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Assuming that:

  1. $f'(x)$ tells me how far away $x$ is from the maxima; as $x$ approaches maxima then $f'(x)$ approaches $0$.

  2. $f''(x)$ tells me how fast $x$ is approaching the maxima; the more negative the second derivative is the faster I'm approaching the maxima.

Can I make a "smart" guess on when, at what $x$, it's likely to reach maxima?

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Suppose that you made the computations at $x=a$. So, using Taylor $$f(x)=f(a)+(x-a) f'(a)+\frac{1}{2} (x-a)^2 f''(a)+O\left((x-a)^3\right)$$ Ignoring higher order terms, then $$f(x)\approx f(a)+(x-a) f'(a)+\frac{1}{2} (x-a)^2 f''(a)$$ So, since you want the extremum, $$f'(x)\approx f'(a)+ (x-a) f''(a)=0$$ which gives $$x_*=a-\frac{f'(a)}{f''(a)}\qquad , \qquad f(x_*)=f(a)-\frac{f'(a)^2}{2 f''(a)}$$ For sure, $a$ must not be too far away.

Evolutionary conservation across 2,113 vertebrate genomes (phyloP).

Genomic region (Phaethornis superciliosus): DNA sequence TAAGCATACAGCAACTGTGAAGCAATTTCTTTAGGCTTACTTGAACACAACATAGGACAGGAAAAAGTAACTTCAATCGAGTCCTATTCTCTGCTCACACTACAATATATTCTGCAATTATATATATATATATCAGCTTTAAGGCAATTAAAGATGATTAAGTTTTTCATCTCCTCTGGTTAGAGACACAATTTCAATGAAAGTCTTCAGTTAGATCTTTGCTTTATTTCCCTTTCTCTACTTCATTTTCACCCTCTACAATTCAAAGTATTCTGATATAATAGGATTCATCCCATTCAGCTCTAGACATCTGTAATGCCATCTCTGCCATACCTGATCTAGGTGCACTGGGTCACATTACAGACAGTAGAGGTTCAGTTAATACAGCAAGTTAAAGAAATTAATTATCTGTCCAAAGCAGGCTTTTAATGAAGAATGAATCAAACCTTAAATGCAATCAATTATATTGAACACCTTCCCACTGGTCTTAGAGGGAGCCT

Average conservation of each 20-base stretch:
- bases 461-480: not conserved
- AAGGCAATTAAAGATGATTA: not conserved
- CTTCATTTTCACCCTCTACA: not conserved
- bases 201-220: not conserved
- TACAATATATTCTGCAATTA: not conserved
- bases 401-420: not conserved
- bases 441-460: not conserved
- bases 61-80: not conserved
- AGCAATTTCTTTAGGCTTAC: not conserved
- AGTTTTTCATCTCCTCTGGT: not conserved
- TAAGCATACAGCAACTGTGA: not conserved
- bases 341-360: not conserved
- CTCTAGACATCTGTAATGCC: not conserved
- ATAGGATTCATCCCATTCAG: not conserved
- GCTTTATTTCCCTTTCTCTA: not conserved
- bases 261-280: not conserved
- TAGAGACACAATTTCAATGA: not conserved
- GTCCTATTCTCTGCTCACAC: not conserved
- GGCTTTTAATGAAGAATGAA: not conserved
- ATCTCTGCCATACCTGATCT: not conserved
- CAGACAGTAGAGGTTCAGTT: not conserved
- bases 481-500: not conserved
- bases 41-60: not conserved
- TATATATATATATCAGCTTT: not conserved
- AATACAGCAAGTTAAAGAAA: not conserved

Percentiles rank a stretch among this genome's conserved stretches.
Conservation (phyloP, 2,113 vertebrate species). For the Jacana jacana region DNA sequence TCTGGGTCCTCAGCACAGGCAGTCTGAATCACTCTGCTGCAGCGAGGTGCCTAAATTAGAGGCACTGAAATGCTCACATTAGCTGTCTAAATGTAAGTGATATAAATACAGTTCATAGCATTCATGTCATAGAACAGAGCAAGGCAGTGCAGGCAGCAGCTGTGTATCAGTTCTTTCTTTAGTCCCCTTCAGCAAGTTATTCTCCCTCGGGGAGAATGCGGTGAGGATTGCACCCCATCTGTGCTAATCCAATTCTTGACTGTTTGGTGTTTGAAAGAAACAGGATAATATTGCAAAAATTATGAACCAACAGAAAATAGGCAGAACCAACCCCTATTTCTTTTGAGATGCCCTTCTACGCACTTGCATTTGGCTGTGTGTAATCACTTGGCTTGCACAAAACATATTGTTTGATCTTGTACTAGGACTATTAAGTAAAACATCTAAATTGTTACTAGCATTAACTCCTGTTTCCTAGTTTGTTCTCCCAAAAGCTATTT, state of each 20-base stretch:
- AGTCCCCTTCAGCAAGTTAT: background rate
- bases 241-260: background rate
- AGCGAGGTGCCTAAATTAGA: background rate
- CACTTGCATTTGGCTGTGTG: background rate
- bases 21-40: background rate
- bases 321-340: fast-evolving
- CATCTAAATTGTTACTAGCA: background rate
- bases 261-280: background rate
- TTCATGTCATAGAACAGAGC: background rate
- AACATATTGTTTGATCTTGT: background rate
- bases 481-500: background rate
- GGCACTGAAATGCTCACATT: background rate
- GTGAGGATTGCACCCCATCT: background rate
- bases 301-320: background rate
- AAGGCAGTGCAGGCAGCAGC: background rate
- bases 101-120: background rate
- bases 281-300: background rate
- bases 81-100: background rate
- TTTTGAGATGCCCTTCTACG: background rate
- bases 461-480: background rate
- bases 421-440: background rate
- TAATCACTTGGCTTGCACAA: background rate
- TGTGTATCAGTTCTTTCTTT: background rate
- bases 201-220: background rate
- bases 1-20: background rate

For illustration purposed, let us consider function $f(x)=x^\pi-x^e$ and assume $a=1$. This would give $$f(a)=0\qquad , \qquad f'(a)=\pi-e\qquad , \qquad f''(a)=(\pi -1) \pi -(e-1) e$$ then $$x_*=1-\frac{1}{e+\pi-1 }\approx 0.794233$$ while the exact maximum takes place at $$x=e^{-\frac{\log (\pi )-1}{\pi -e}}\approx 0.710419$$

Let us repeat the process using $a=0.794233$; this will lead to $x_*=0.721358$.

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  • $\begingroup$ This is, incidentally, applying Newton's method to find the root of $f'$. $\endgroup$ – Willie Wong Aug 1 '16 at 3:29
  • $\begingroup$ @WillieWong. It is exactly that ! Cheers :-) $\endgroup$ – Claude Leibovici Aug 1 '16 at 3:33

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